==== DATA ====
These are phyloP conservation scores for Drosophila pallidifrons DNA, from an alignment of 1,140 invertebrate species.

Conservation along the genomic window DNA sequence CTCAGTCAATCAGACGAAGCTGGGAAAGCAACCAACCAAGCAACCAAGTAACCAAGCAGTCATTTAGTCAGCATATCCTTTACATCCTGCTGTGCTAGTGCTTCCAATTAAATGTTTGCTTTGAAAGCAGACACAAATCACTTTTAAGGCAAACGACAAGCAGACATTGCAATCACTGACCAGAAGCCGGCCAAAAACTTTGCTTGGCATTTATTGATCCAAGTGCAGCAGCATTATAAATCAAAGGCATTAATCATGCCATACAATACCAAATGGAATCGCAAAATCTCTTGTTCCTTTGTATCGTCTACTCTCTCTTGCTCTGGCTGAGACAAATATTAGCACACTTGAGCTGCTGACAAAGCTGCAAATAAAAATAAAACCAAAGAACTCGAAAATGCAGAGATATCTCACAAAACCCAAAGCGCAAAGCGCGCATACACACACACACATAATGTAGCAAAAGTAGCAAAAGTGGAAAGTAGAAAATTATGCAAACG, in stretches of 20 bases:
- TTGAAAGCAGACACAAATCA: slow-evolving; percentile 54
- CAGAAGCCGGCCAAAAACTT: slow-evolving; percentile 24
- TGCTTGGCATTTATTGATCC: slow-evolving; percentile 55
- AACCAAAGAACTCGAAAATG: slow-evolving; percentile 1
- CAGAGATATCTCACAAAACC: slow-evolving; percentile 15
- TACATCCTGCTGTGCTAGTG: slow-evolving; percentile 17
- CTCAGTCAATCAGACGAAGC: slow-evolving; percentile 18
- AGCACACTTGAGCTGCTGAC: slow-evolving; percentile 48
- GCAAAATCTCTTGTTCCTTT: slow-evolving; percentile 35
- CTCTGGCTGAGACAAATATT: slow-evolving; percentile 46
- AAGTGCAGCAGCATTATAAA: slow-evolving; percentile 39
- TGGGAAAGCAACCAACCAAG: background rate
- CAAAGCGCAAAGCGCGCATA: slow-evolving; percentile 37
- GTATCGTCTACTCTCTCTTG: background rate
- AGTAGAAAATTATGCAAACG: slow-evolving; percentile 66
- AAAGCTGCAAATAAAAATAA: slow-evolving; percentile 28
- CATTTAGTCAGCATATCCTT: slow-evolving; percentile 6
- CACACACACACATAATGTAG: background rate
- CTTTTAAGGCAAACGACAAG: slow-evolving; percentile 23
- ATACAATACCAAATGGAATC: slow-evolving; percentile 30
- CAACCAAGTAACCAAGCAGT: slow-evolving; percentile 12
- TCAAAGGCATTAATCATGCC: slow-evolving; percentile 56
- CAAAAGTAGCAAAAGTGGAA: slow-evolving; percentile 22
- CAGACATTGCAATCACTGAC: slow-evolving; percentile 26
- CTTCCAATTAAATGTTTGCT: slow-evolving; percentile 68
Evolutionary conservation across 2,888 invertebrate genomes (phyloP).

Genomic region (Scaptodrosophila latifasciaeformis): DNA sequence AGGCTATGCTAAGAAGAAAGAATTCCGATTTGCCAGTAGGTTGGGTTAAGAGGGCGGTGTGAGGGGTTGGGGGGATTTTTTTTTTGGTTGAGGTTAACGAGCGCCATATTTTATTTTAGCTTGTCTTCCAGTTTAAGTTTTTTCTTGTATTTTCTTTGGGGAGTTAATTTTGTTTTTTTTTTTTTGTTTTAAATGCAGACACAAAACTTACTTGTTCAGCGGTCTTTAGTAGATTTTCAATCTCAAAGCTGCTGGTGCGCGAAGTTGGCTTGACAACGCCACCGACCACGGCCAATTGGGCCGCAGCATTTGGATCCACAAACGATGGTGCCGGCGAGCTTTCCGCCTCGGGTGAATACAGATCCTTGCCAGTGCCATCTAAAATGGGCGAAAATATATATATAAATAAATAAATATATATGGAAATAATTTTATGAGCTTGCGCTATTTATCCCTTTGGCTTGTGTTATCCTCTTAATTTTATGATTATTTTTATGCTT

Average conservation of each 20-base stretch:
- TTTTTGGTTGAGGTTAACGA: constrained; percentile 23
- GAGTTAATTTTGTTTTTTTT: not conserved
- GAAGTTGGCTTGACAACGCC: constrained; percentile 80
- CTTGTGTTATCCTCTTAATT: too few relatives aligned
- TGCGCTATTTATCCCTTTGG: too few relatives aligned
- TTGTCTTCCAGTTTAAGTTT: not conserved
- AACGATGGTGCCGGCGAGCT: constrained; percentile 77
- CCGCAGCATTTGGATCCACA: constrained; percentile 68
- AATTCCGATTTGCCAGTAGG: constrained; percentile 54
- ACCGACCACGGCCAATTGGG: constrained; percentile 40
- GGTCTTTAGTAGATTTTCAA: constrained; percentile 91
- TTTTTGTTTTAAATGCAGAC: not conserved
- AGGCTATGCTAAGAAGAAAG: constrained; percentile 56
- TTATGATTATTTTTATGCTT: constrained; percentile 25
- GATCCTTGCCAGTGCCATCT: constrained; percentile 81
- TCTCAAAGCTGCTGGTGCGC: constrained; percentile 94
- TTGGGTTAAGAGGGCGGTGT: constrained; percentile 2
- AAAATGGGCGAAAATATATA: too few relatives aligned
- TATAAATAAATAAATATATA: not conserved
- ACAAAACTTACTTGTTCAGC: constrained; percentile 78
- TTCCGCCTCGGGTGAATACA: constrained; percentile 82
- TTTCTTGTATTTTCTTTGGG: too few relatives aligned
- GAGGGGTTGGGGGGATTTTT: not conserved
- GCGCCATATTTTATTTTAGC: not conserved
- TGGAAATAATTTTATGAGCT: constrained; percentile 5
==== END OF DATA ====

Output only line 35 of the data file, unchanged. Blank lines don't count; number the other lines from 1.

- TGCGCTATTTATCCCTTTGG: too few relatives aligned